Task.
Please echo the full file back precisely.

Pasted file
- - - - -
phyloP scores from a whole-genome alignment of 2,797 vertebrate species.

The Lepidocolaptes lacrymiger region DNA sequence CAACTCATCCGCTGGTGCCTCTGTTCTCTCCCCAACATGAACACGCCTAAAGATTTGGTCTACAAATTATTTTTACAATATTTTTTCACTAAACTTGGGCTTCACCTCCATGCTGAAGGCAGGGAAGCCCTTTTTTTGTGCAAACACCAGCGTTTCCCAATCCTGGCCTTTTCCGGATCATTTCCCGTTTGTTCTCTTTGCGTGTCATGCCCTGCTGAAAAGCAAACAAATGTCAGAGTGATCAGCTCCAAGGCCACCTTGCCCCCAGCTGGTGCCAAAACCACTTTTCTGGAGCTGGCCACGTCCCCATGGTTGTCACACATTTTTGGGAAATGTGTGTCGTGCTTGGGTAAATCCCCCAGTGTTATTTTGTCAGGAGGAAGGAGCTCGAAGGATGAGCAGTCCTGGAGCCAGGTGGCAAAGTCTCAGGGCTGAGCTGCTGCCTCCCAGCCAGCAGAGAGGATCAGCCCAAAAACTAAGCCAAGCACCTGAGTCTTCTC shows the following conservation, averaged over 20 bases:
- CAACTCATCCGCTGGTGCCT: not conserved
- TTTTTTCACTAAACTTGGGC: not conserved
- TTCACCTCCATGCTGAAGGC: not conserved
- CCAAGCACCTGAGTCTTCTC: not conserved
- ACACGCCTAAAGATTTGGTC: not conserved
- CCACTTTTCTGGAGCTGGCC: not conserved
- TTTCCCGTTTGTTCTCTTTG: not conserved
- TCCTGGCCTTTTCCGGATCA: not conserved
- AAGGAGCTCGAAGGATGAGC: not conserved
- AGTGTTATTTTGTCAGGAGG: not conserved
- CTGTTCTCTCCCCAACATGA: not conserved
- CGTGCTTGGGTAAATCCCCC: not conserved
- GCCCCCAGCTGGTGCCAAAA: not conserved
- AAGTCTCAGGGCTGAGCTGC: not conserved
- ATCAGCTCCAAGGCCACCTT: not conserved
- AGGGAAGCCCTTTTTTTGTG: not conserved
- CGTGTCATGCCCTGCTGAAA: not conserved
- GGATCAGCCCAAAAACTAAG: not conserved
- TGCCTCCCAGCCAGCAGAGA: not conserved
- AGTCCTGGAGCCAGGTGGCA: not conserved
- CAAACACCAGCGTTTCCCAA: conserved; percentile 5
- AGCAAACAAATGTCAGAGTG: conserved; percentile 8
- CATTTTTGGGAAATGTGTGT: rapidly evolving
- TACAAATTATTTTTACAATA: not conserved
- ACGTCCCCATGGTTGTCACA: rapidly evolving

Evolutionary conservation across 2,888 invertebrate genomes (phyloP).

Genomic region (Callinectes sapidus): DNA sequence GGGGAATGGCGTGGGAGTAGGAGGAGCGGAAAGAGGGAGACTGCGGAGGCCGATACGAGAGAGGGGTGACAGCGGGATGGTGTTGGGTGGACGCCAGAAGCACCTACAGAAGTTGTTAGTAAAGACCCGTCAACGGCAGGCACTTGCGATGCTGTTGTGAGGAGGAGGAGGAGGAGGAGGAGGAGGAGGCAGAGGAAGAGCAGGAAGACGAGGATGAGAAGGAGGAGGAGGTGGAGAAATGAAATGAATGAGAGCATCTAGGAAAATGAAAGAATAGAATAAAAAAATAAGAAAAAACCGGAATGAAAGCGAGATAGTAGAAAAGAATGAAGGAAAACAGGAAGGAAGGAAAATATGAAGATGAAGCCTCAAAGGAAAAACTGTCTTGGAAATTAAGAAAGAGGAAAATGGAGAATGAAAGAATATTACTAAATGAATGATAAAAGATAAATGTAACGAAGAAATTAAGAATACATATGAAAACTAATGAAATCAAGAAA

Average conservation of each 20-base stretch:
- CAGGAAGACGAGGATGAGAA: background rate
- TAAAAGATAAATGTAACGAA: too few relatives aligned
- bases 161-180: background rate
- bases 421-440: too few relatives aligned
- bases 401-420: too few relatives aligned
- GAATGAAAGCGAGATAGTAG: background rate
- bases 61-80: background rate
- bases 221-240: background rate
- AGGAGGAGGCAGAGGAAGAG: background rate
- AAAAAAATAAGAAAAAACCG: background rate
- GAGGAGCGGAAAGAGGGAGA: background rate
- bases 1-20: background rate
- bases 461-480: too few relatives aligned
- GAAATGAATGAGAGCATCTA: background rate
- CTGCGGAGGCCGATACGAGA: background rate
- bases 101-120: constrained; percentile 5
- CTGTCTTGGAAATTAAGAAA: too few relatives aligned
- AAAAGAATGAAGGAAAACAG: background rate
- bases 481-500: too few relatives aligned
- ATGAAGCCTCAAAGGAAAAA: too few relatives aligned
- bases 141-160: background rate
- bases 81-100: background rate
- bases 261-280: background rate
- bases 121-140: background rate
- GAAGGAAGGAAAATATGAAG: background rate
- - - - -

phyloP scores from a whole-genome alignment of 2,797 vertebrate species.

The Lepidocolaptes lacrymiger region DNA sequence CAACTCATCCGCTGGTGCCTCTGTTCTCTCCCCAACATGAACACGCCTAAAGATTTGGTCTACAAATTATTTTTACAATATTTTTTCACTAAACTTGGGCTTCACCTCCATGCTGAAGGCAGGGAAGCCCTTTTTTTGTGCAAACACCAGCGTTTCCCAATCCTGGCCTTTTCCGGATCATTTCCCGTTTGTTCTCTTTGCGTGTCATGCCCTGCTGAAAAGCAAACAAATGTCAGAGTGATCAGCTCCAAGGCCACCTTGCCCCCAGCTGGTGCCAAAACCACTTTTCTGGAGCTGGCCACGTCCCCATGGTTGTCACACATTTTTGGGAAATGTGTGTCGTGCTTGGGTAAATCCCCCAGTGTTATTTTGTCAGGAGGAAGGAGCTCGAAGGATGAGCAGTCCTGGAGCCAGGTGGCAAAGTCTCAGGGCTGAGCTGCTGCCTCCCAGCCAGCAGAGAGGATCAGCCCAAAAACTAAGCCAAGCACCTGAGTCTTCTC shows the following conservation, averaged over 20 bases:
- CAACTCATCCGCTGGTGCCT: not conserved
- TTTTTTCACTAAACTTGGGC: not conserved
- TTCACCTCCATGCTGAAGGC: not conserved
- CCAAGCACCTGAGTCTTCTC: not conserved
- ACACGCCTAAAGATTTGGTC: not conserved
- CCACTTTTCTGGAGCTGGCC: not conserved
- TTTCCCGTTTGTTCTCTTTG: not conserved
- TCCTGGCCTTTTCCGGATCA: not conserved
- AAGGAGCTCGAAGGATGAGC: not conserved
- AGTGTTATTTTGTCAGGAGG: not conserved
- CTGTTCTCTCCCCAACATGA: not conserved
- CGTGCTTGGGTAAATCCCCC: not conserved
- GCCCCCAGCTGGTGCCAAAA: not conserved
- AAGTCTCAGGGCTGAGCTGC: not conserved
- ATCAGCTCCAAGGCCACCTT: not conserved
- AGGGAAGCCCTTTTTTTGTG: not conserved
- CGTGTCATGCCCTGCTGAAA: not conserved
- GGATCAGCCCAAAAACTAAG: not conserved
- TGCCTCCCAGCCAGCAGAGA: not conserved
- AGTCCTGGAGCCAGGTGGCA: not conserved
- CAAACACCAGCGTTTCCCAA: conserved; percentile 5
- AGCAAACAAATGTCAGAGTG: conserved; percentile 8
- CATTTTTGGGAAATGTGTGT: rapidly evolving
- TACAAATTATTTTTACAATA: not conserved
- ACGTCCCCATGGTTGTCACA: rapidly evolving

Evolutionary conservation across 2,888 invertebrate genomes (phyloP).

Genomic region (Callinectes sapidus): DNA sequence GGGGAATGGCGTGGGAGTAGGAGGAGCGGAAAGAGGGAGACTGCGGAGGCCGATACGAGAGAGGGGTGACAGCGGGATGGTGTTGGGTGGACGCCAGAAGCACCTACAGAAGTTGTTAGTAAAGACCCGTCAACGGCAGGCACTTGCGATGCTGTTGTGAGGAGGAGGAGGAGGAGGAGGAGGAGGAGGCAGAGGAAGAGCAGGAAGACGAGGATGAGAAGGAGGAGGAGGTGGAGAAATGAAATGAATGAGAGCATCTAGGAAAATGAAAGAATAGAATAAAAAAATAAGAAAAAACCGGAATGAAAGCGAGATAGTAGAAAAGAATGAAGGAAAACAGGAAGGAAGGAAAATATGAAGATGAAGCCTCAAAGGAAAAACTGTCTTGGAAATTAAGAAAGAGGAAAATGGAGAATGAAAGAATATTACTAAATGAATGATAAAAGATAAATGTAACGAAGAAATTAAGAATACATATGAAAACTAATGAAATCAAGAAA

Average conservation of each 20-base stretch:
- CAGGAAGACGAGGATGAGAA: background rate
- TAAAAGATAAATGTAACGAA: too few relatives aligned
- bases 161-180: background rate
- bases 421-440: too few relatives aligned
- bases 401-420: too few relatives aligned
- GAATGAAAGCGAGATAGTAG: background rate
- bases 61-80: background rate
- bases 221-240: background rate
- AGGAGGAGGCAGAGGAAGAG: background rate
- AAAAAAATAAGAAAAAACCG: background rate
- GAGGAGCGGAAAGAGGGAGA: background rate
- bases 1-20: background rate
- bases 461-480: too few relatives aligned
- GAAATGAATGAGAGCATCTA: background rate
- CTGCGGAGGCCGATACGAGA: background rate
- bases 101-120: constrained; percentile 5
- CTGTCTTGGAAATTAAGAAA: too few relatives aligned
- AAAAGAATGAAGGAAAACAG: background rate
- bases 481-500: too few relatives aligned
- ATGAAGCCTCAAAGGAAAAA: too few relatives aligned
- bases 141-160: background rate
- bases 81-100: background rate
- bases 261-280: background rate
- bases 121-140: background rate
- GAAGGAAGGAAAATATGAAG: background rate